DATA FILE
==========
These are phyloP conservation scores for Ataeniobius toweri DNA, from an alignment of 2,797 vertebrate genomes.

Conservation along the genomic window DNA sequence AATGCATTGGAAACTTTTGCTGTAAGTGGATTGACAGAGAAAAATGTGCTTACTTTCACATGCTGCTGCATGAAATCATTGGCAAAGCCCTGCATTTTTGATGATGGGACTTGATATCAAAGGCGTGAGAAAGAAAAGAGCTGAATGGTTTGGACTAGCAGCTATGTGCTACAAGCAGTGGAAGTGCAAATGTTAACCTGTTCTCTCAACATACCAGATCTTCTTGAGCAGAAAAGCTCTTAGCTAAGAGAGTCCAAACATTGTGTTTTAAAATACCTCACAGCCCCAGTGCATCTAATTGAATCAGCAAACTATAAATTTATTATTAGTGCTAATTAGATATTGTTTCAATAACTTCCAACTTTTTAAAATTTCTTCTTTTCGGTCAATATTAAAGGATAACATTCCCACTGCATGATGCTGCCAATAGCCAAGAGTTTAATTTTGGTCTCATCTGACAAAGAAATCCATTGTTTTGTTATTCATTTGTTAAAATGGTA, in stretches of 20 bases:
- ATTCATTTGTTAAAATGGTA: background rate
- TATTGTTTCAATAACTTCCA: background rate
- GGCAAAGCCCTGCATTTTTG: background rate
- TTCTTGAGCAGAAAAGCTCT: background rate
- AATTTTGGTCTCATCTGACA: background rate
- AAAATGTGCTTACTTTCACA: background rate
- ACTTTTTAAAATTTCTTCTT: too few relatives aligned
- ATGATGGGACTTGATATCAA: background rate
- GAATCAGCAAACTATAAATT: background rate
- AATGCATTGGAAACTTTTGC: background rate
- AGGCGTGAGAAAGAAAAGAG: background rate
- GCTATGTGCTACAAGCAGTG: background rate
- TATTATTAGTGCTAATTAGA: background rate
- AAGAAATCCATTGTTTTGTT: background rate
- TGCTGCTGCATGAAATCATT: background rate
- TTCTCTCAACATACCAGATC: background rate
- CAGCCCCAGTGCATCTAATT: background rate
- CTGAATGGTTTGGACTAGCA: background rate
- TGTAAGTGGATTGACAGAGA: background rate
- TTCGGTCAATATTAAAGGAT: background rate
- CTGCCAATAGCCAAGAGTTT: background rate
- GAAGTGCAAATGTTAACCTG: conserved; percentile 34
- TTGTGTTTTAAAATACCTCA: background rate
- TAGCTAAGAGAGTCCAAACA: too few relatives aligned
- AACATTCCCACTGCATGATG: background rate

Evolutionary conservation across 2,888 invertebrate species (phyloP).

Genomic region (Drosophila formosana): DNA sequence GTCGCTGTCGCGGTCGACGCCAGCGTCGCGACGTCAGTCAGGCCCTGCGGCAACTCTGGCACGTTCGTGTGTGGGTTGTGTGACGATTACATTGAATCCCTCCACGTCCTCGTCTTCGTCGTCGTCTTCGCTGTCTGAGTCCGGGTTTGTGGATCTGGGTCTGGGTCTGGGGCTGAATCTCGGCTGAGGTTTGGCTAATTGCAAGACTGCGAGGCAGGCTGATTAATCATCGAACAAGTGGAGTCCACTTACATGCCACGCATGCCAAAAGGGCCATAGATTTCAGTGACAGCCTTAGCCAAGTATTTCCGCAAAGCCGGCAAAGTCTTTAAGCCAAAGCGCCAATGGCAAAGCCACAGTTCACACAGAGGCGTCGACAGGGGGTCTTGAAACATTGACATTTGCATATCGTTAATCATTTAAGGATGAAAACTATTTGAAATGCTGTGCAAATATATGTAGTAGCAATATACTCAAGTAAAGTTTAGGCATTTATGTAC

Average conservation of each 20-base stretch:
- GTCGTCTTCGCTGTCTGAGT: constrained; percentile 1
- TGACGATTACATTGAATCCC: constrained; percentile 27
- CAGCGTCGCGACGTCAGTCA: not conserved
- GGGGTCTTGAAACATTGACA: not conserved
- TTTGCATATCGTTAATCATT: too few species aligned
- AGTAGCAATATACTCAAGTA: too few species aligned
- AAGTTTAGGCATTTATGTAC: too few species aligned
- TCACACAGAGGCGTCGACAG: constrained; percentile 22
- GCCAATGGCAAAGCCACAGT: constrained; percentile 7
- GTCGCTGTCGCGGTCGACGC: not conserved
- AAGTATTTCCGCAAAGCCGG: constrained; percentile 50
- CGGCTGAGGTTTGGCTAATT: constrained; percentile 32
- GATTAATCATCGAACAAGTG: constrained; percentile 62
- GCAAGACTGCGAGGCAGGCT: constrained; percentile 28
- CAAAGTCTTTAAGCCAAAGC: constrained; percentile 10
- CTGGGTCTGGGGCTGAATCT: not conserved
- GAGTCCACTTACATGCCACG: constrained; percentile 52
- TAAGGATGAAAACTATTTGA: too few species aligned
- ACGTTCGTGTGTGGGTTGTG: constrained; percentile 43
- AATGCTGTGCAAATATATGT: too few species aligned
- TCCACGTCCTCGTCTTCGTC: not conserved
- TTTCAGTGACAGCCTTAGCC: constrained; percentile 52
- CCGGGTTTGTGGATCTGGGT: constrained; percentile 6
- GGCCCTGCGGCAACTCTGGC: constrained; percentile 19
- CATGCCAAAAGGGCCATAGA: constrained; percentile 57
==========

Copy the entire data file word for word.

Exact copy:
These are phyloP conservation scores for Ataeniobius toweri DNA, from an alignment of 2,797 vertebrate genomes.

Conservation along the genomic window DNA sequence AATGCATTGGAAACTTTTGCTGTAAGTGGATTGACAGAGAAAAATGTGCTTACTTTCACATGCTGCTGCATGAAATCATTGGCAAAGCCCTGCATTTTTGATGATGGGACTTGATATCAAAGGCGTGAGAAAGAAAAGAGCTGAATGGTTTGGACTAGCAGCTATGTGCTACAAGCAGTGGAAGTGCAAATGTTAACCTGTTCTCTCAACATACCAGATCTTCTTGAGCAGAAAAGCTCTTAGCTAAGAGAGTCCAAACATTGTGTTTTAAAATACCTCACAGCCCCAGTGCATCTAATTGAATCAGCAAACTATAAATTTATTATTAGTGCTAATTAGATATTGTTTCAATAACTTCCAACTTTTTAAAATTTCTTCTTTTCGGTCAATATTAAAGGATAACATTCCCACTGCATGATGCTGCCAATAGCCAAGAGTTTAATTTTGGTCTCATCTGACAAAGAAATCCATTGTTTTGTTATTCATTTGTTAAAATGGTA, in stretches of 20 bases:
- ATTCATTTGTTAAAATGGTA: background rate
- TATTGTTTCAATAACTTCCA: background rate
- GGCAAAGCCCTGCATTTTTG: background rate
- TTCTTGAGCAGAAAAGCTCT: background rate
- AATTTTGGTCTCATCTGACA: background rate
- AAAATGTGCTTACTTTCACA: background rate
- ACTTTTTAAAATTTCTTCTT: too few relatives aligned
- ATGATGGGACTTGATATCAA: background rate
- GAATCAGCAAACTATAAATT: background rate
- AATGCATTGGAAACTTTTGC: background rate
- AGGCGTGAGAAAGAAAAGAG: background rate
- GCTATGTGCTACAAGCAGTG: background rate
- TATTATTAGTGCTAATTAGA: background rate
- AAGAAATCCATTGTTTTGTT: background rate
- TGCTGCTGCATGAAATCATT: background rate
- TTCTCTCAACATACCAGATC: background rate
- CAGCCCCAGTGCATCTAATT: background rate
- CTGAATGGTTTGGACTAGCA: background rate
- TGTAAGTGGATTGACAGAGA: background rate
- TTCGGTCAATATTAAAGGAT: background rate
- CTGCCAATAGCCAAGAGTTT: background rate
- GAAGTGCAAATGTTAACCTG: conserved; percentile 34
- TTGTGTTTTAAAATACCTCA: background rate
- TAGCTAAGAGAGTCCAAACA: too few relatives aligned
- AACATTCCCACTGCATGATG: background rate

Evolutionary conservation across 2,888 invertebrate species (phyloP).

Genomic region (Drosophila formosana): DNA sequence GTCGCTGTCGCGGTCGACGCCAGCGTCGCGACGTCAGTCAGGCCCTGCGGCAACTCTGGCACGTTCGTGTGTGGGTTGTGTGACGATTACATTGAATCCCTCCACGTCCTCGTCTTCGTCGTCGTCTTCGCTGTCTGAGTCCGGGTTTGTGGATCTGGGTCTGGGTCTGGGGCTGAATCTCGGCTGAGGTTTGGCTAATTGCAAGACTGCGAGGCAGGCTGATTAATCATCGAACAAGTGGAGTCCACTTACATGCCACGCATGCCAAAAGGGCCATAGATTTCAGTGACAGCCTTAGCCAAGTATTTCCGCAAAGCCGGCAAAGTCTTTAAGCCAAAGCGCCAATGGCAAAGCCACAGTTCACACAGAGGCGTCGACAGGGGGTCTTGAAACATTGACATTTGCATATCGTTAATCATTTAAGGATGAAAACTATTTGAAATGCTGTGCAAATATATGTAGTAGCAATATACTCAAGTAAAGTTTAGGCATTTATGTAC

Average conservation of each 20-base stretch:
- GTCGTCTTCGCTGTCTGAGT: constrained; percentile 1
- TGACGATTACATTGAATCCC: constrained; percentile 27
- CAGCGTCGCGACGTCAGTCA: not conserved
- GGGGTCTTGAAACATTGACA: not conserved
- TTTGCATATCGTTAATCATT: too few species aligned
- AGTAGCAATATACTCAAGTA: too few species aligned
- AAGTTTAGGCATTTATGTAC: too few species aligned
- TCACACAGAGGCGTCGACAG: constrained; percentile 22
- GCCAATGGCAAAGCCACAGT: constrained; percentile 7
- GTCGCTGTCGCGGTCGACGC: not conserved
- AAGTATTTCCGCAAAGCCGG: constrained; percentile 50
- CGGCTGAGGTTTGGCTAATT: constrained; percentile 32
- GATTAATCATCGAACAAGTG: constrained; percentile 62
- GCAAGACTGCGAGGCAGGCT: constrained; percentile 28
- CAAAGTCTTTAAGCCAAAGC: constrained; percentile 10
- CTGGGTCTGGGGCTGAATCT: not conserved
- GAGTCCACTTACATGCCACG: constrained; percentile 52
- TAAGGATGAAAACTATTTGA: too few species aligned
- ACGTTCGTGTGTGGGTTGTG: constrained; percentile 43
- AATGCTGTGCAAATATATGT: too few species aligned
- TCCACGTCCTCGTCTTCGTC: not conserved
- TTTCAGTGACAGCCTTAGCC: constrained; percentile 52
- CCGGGTTTGTGGATCTGGGT: constrained; percentile 6
- GGCCCTGCGGCAACTCTGGC: constrained; percentile 19
- CATGCCAAAAGGGCCATAGA: constrained; percentile 57